Causes of urinary incontinence


  • Consuming alcohol in excess is one important cause. Alcohol causes the bladder to fill quickly and triggers an urgent and uncontrollable urination. Alcohol also temporarily impairs the ability to recognize the need to urinate and act in a timely manner.

  • Drinking a lot of fluid or any other beverages in a short period of time increases the amount of urine in the bladder which results in urinary incontinence.

  • Caffeine is a diuretic. It causes your bladder to fill more quickly than usual resulting in sudden and uncontrollable need to urinate.

  • Consuming foods and beverages that irritate your bladder like carbonated drinks, tea and coffee may cause episodes of urge incontinence. Citrus fruits and juices and artificial sweeteners also can be sources of aggravation.

  • Sedatives such as sleeping pills can interfere with your ability to control bladder function. Water pills like diuretics, muscle relaxants and antidepressants can cause an increase in urinary incontinence. High blood pressure drugs, heart medications and cold medicines also affect the urinary bladder function.

  • Urinary tract infection can cause bladder irritation and even incontinence.

  • Constipation in the rectum causes nerves to be overactive.

Causes of persistent urinary incontinence in women

Pregnancy and childbirth: As indicated earlier, pregnant woman experience stress incontinence because of hormonal changes and increased weight of an enlarged uterus. The stress of childbirth also weakens the pelvic floor muscles and the ring of muscles that surround the urethra. Urine escapes past the weakened muscles whenever pressure is placed in your bladder.


Hysterectomy: In woman the bladder and uterus lie close to each other. They are both supported by the same muscles and ligaments. Any surgery like hysterectomy runs the risk of damaging the muscles or nerves of the urinary tract which can lead to incontinence.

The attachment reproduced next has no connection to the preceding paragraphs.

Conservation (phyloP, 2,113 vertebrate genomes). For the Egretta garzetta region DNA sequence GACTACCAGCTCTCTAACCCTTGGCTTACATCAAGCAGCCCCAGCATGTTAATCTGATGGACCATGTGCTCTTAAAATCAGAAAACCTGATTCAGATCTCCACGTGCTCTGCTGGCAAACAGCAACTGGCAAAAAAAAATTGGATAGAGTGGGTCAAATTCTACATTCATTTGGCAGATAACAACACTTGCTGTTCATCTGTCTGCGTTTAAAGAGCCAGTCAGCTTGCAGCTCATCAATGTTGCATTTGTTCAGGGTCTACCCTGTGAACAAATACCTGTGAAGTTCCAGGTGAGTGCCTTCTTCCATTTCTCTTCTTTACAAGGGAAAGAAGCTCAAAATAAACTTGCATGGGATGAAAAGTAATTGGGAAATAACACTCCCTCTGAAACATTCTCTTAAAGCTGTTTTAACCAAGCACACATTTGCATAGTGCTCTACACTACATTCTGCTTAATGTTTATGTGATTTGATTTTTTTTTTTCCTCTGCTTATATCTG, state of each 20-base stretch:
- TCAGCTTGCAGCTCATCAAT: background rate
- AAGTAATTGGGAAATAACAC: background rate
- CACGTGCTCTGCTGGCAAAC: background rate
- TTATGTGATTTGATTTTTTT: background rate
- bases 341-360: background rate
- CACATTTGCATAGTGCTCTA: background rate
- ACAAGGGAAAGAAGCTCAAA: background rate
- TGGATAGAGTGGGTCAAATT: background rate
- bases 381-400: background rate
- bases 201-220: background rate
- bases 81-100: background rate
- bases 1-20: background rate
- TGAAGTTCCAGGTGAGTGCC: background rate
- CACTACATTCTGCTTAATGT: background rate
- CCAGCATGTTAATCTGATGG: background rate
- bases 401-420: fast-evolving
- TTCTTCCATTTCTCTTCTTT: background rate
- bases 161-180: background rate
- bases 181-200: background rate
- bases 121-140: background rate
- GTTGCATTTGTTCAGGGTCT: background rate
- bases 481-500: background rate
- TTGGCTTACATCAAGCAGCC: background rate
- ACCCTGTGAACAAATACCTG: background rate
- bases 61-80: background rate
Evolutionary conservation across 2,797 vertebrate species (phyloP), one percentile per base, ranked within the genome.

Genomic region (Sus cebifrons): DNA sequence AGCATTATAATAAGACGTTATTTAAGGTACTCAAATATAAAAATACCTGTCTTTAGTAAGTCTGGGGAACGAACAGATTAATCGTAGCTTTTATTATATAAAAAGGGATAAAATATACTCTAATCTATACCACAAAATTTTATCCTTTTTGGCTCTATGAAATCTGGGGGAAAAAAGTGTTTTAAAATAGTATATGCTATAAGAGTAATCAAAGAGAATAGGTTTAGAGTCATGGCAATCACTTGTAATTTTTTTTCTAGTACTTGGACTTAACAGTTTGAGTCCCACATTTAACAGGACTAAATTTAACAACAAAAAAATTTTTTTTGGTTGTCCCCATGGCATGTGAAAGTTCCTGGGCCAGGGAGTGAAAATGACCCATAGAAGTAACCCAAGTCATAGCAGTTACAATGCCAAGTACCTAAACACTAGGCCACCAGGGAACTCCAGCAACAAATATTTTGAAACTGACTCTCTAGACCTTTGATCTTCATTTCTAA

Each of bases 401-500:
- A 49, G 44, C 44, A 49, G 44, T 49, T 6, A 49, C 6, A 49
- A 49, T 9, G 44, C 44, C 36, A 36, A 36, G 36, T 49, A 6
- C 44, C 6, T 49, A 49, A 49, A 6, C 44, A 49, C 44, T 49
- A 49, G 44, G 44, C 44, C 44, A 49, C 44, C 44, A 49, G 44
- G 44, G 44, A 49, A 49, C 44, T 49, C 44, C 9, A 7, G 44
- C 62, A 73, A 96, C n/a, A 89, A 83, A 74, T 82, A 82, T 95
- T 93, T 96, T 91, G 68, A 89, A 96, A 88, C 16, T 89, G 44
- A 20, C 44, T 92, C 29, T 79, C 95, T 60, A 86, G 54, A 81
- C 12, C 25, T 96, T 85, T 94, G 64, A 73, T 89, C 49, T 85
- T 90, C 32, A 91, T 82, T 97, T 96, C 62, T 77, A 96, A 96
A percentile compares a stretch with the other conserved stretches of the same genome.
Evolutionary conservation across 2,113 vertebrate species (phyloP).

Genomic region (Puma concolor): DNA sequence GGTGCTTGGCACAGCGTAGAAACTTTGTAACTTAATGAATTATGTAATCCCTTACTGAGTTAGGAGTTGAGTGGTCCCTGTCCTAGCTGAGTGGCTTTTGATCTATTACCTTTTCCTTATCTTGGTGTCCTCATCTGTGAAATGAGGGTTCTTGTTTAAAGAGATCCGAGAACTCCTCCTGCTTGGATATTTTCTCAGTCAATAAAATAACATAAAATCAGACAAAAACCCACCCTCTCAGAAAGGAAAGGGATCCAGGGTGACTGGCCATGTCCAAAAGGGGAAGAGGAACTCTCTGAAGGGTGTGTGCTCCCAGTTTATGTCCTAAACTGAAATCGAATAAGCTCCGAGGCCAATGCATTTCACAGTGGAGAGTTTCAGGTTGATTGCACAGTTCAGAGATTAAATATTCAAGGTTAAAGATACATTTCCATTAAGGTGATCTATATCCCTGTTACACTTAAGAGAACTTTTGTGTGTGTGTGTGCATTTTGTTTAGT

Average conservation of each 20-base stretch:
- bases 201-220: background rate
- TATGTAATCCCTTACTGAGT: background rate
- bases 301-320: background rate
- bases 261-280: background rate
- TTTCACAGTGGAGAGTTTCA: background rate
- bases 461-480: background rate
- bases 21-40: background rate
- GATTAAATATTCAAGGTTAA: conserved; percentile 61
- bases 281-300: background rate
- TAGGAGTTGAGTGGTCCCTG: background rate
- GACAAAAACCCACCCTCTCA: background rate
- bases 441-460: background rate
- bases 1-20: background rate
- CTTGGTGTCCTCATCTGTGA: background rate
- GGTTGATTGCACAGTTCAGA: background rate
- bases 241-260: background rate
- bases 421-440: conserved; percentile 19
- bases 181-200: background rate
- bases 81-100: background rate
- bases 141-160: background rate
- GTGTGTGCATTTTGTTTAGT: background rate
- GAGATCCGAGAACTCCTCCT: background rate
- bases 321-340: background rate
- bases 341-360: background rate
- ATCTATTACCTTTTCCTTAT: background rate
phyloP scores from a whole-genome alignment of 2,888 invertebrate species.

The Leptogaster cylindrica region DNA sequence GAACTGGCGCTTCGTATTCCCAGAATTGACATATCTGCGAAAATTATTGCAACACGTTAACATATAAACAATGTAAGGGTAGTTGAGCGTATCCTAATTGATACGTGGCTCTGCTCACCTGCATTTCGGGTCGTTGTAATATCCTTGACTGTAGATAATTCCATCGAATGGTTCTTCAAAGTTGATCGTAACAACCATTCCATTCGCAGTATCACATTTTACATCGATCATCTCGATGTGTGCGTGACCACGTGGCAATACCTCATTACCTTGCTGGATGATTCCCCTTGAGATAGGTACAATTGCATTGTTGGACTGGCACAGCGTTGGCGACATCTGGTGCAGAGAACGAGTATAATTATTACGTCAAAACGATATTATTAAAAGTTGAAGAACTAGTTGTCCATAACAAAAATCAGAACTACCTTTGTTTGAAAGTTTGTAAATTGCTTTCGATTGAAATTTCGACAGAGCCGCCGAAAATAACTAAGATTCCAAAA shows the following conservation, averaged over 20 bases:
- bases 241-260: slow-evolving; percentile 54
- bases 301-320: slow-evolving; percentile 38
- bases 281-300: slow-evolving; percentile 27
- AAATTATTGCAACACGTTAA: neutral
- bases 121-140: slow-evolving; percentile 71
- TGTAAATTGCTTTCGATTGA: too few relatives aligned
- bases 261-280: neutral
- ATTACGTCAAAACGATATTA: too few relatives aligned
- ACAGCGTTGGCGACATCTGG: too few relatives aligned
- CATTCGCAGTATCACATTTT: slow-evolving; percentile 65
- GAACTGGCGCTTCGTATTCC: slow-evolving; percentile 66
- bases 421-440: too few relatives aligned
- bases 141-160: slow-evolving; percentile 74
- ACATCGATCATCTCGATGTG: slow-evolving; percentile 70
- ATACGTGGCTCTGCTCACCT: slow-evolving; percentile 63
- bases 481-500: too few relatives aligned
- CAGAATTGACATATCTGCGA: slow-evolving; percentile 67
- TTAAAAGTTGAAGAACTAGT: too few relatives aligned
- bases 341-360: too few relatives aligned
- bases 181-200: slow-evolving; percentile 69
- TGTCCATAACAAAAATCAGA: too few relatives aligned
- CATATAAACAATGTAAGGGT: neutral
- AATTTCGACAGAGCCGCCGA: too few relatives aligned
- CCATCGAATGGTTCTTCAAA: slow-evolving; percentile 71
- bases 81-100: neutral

Menopause: After menopause a woman's body produces less of hormone estrogen. This drop in estrogen can contribute to incontinence in women.


Cystitis: A chronic condition called interstitial cystitis usually affects women more often than men.


Causes of persistent urinary incontinence in men

Prostatitis can sometimes lead to incontinence. Enlarged prostrate in older men, a condition known as benign prostatic hyperplasia can cause constriction of the urethra and block the flow of urine. Prostrate cancer, which is untreated in men, is the cause of incontinence. Urinary incontinence is also a side effect of treatments like surgery or radiation for prostrate cancer. Cancer of the bladder causes urinary urgency and burning with urination.


Diagnosis of urinary incontinence

To evaluate the capacity of the bladder and the residual urine for evidence of poorly functioning bladder muscles, the doctor asks the patient to consume plenty of water and other fluids and urinate into a measuring pan. The doctor also recommends some of the following tests:


  • Stress test is done to watch for loss of urine when the patient relaxes or coughs.

  • Urinalysis is a test for evidence of infection, urinary stones or other contributing causes.

  • Blood tests are done to examine the substances related to causes of incontinence.

  • Ultrasound is used to see the kidneys, ureters, bladder and urethra.

  • Cystoscopy is inserted into the urethra and the inside of the urethra and bladder is examined.

  • Urodynamics consists of various techniques that help measure pressure in the bladder and the flow of urine.



Treatment for urinary incontinence in women
  • Exercises help to strengthen pelvic floor muscles and sphincter muscles. This can reduce and cure stress leakage.

  • Sometimes brief doses of electrical stimulation can strengthen muscles in the lower pelvis in a way quite similar to exercising. Electrical stimulation is used to reduce stress incontinence and urge incontinence.

  • Some medications help to relax muscles leading to a more complete bladder emptying during urination. Some drugs help to tighten muscles at the bladder neck and urethra preventing leakage. Hormones such as estrogen cause muscles involves in urination to function normally.

  • Implants are injected into the tissues around the urethra. These implants ad bulk and help to close the urethra to reduce stress incontinence. Collagen from cows and fat from patient's body are normally used for implantation by local anesthesia. Implants have only partial success rate and needs to be repeated after a time as the human body is bound to slowly eliminate the substances.

  • Surgery is suggested to alleviate incontinence only after other methods and treatments have failed. Surgical options however have a high rate of success for curing urinary incontinence.

  • Catheterization is used when the bladder never empties completely or when the bladder cannot empty because of poor muscle tones post surgery.